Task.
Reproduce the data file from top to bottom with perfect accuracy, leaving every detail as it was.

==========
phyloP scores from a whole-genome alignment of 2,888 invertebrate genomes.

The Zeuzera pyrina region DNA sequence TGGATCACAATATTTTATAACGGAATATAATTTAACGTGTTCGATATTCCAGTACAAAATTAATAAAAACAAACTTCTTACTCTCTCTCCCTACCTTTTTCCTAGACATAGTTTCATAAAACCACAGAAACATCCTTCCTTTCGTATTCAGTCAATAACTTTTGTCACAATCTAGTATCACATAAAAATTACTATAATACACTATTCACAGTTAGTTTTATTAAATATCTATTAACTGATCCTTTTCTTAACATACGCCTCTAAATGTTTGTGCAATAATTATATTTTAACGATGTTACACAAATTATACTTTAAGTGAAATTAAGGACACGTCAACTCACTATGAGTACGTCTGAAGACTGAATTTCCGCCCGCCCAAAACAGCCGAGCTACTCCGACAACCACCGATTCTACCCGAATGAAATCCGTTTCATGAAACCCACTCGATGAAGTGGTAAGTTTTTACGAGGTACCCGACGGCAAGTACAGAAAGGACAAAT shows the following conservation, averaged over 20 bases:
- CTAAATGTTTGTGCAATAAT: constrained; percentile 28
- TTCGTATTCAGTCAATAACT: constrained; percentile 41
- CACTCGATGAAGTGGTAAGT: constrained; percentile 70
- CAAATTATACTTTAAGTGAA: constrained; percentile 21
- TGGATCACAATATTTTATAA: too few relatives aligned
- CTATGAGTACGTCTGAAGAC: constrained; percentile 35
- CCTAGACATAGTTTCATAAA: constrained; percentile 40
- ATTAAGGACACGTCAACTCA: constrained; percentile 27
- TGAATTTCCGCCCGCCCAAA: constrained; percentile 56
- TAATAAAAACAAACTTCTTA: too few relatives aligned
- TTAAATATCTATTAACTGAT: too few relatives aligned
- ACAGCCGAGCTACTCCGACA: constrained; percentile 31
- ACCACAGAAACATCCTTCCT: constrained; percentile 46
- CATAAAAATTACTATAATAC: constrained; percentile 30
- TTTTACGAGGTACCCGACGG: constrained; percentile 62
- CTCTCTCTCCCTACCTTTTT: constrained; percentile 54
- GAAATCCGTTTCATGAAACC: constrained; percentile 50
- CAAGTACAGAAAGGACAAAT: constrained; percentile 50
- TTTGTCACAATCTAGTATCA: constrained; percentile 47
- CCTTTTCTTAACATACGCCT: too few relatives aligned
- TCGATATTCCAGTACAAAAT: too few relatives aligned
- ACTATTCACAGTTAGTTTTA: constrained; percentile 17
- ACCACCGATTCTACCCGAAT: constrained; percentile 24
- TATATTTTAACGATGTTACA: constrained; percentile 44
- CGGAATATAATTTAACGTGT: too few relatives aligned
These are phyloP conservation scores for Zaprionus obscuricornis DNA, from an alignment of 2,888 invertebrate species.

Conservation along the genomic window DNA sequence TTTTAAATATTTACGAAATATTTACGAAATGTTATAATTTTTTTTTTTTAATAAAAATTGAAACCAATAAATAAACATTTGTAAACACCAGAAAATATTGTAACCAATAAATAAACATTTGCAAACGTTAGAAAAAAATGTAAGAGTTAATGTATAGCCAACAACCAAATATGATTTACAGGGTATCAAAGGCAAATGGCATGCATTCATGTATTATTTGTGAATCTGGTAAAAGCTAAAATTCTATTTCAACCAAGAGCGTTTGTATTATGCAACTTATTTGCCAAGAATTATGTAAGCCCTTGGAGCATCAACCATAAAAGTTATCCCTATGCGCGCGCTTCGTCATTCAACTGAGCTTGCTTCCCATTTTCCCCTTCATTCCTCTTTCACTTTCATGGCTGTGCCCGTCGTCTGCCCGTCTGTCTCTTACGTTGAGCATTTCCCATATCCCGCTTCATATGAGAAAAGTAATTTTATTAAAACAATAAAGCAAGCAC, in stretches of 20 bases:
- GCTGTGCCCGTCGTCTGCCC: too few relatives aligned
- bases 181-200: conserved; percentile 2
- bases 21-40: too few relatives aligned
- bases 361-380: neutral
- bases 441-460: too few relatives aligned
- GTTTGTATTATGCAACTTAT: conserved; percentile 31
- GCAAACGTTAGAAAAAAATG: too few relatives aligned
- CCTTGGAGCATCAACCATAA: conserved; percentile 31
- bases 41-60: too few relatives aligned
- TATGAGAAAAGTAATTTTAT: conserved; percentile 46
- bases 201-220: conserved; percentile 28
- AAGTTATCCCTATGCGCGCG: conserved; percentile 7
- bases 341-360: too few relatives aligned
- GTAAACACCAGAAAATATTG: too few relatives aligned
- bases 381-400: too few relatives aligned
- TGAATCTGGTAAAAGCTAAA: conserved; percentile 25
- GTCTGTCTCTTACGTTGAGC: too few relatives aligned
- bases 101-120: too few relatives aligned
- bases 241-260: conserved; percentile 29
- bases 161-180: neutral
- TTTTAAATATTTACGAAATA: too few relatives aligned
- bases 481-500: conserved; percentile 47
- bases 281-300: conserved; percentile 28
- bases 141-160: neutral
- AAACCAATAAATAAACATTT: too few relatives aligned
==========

phyloP scores from a whole-genome alignment of 2,888 invertebrate genomes.

The Zeuzera pyrina region DNA sequence TGGATCACAATATTTTATAACGGAATATAATTTAACGTGTTCGATATTCCAGTACAAAATTAATAAAAACAAACTTCTTACTCTCTCTCCCTACCTTTTTCCTAGACATAGTTTCATAAAACCACAGAAACATCCTTCCTTTCGTATTCAGTCAATAACTTTTGTCACAATCTAGTATCACATAAAAATTACTATAATACACTATTCACAGTTAGTTTTATTAAATATCTATTAACTGATCCTTTTCTTAACATACGCCTCTAAATGTTTGTGCAATAATTATATTTTAACGATGTTACACAAATTATACTTTAAGTGAAATTAAGGACACGTCAACTCACTATGAGTACGTCTGAAGACTGAATTTCCGCCCGCCCAAAACAGCCGAGCTACTCCGACAACCACCGATTCTACCCGAATGAAATCCGTTTCATGAAACCCACTCGATGAAGTGGTAAGTTTTTACGAGGTACCCGACGGCAAGTACAGAAAGGACAAAT shows the following conservation, averaged over 20 bases:
- CTAAATGTTTGTGCAATAAT: constrained; percentile 28
- TTCGTATTCAGTCAATAACT: constrained; percentile 41
- CACTCGATGAAGTGGTAAGT: constrained; percentile 70
- CAAATTATACTTTAAGTGAA: constrained; percentile 21
- TGGATCACAATATTTTATAA: too few relatives aligned
- CTATGAGTACGTCTGAAGAC: constrained; percentile 35
- CCTAGACATAGTTTCATAAA: constrained; percentile 40
- ATTAAGGACACGTCAACTCA: constrained; percentile 27
- TGAATTTCCGCCCGCCCAAA: constrained; percentile 56
- TAATAAAAACAAACTTCTTA: too few relatives aligned
- TTAAATATCTATTAACTGAT: too few relatives aligned
- ACAGCCGAGCTACTCCGACA: constrained; percentile 31
- ACCACAGAAACATCCTTCCT: constrained; percentile 46
- CATAAAAATTACTATAATAC: constrained; percentile 30
- TTTTACGAGGTACCCGACGG: constrained; percentile 62
- CTCTCTCTCCCTACCTTTTT: constrained; percentile 54
- GAAATCCGTTTCATGAAACC: constrained; percentile 50
- CAAGTACAGAAAGGACAAAT: constrained; percentile 50
- TTTGTCACAATCTAGTATCA: constrained; percentile 47
- CCTTTTCTTAACATACGCCT: too few relatives aligned
- TCGATATTCCAGTACAAAAT: too few relatives aligned
- ACTATTCACAGTTAGTTTTA: constrained; percentile 17
- ACCACCGATTCTACCCGAAT: constrained; percentile 24
- TATATTTTAACGATGTTACA: constrained; percentile 44
- CGGAATATAATTTAACGTGT: too few relatives aligned
These are phyloP conservation scores for Zaprionus obscuricornis DNA, from an alignment of 2,888 invertebrate species.

Conservation along the genomic window DNA sequence TTTTAAATATTTACGAAATATTTACGAAATGTTATAATTTTTTTTTTTTAATAAAAATTGAAACCAATAAATAAACATTTGTAAACACCAGAAAATATTGTAACCAATAAATAAACATTTGCAAACGTTAGAAAAAAATGTAAGAGTTAATGTATAGCCAACAACCAAATATGATTTACAGGGTATCAAAGGCAAATGGCATGCATTCATGTATTATTTGTGAATCTGGTAAAAGCTAAAATTCTATTTCAACCAAGAGCGTTTGTATTATGCAACTTATTTGCCAAGAATTATGTAAGCCCTTGGAGCATCAACCATAAAAGTTATCCCTATGCGCGCGCTTCGTCATTCAACTGAGCTTGCTTCCCATTTTCCCCTTCATTCCTCTTTCACTTTCATGGCTGTGCCCGTCGTCTGCCCGTCTGTCTCTTACGTTGAGCATTTCCCATATCCCGCTTCATATGAGAAAAGTAATTTTATTAAAACAATAAAGCAAGCAC, in stretches of 20 bases:
- GCTGTGCCCGTCGTCTGCCC: too few relatives aligned
- bases 181-200: conserved; percentile 2
- bases 21-40: too few relatives aligned
- bases 361-380: neutral
- bases 441-460: too few relatives aligned
- GTTTGTATTATGCAACTTAT: conserved; percentile 31
- GCAAACGTTAGAAAAAAATG: too few relatives aligned
- CCTTGGAGCATCAACCATAA: conserved; percentile 31
- bases 41-60: too few relatives aligned
- TATGAGAAAAGTAATTTTAT: conserved; percentile 46
- bases 201-220: conserved; percentile 28
- AAGTTATCCCTATGCGCGCG: conserved; percentile 7
- bases 341-360: too few relatives aligned
- GTAAACACCAGAAAATATTG: too few relatives aligned
- bases 381-400: too few relatives aligned
- TGAATCTGGTAAAAGCTAAA: conserved; percentile 25
- GTCTGTCTCTTACGTTGAGC: too few relatives aligned
- bases 101-120: too few relatives aligned
- bases 241-260: conserved; percentile 29
- bases 161-180: neutral
- TTTTAAATATTTACGAAATA: too few relatives aligned
- bases 481-500: conserved; percentile 47
- bases 281-300: conserved; percentile 28
- bases 141-160: neutral
- AAACCAATAAATAAACATTT: too few relatives aligned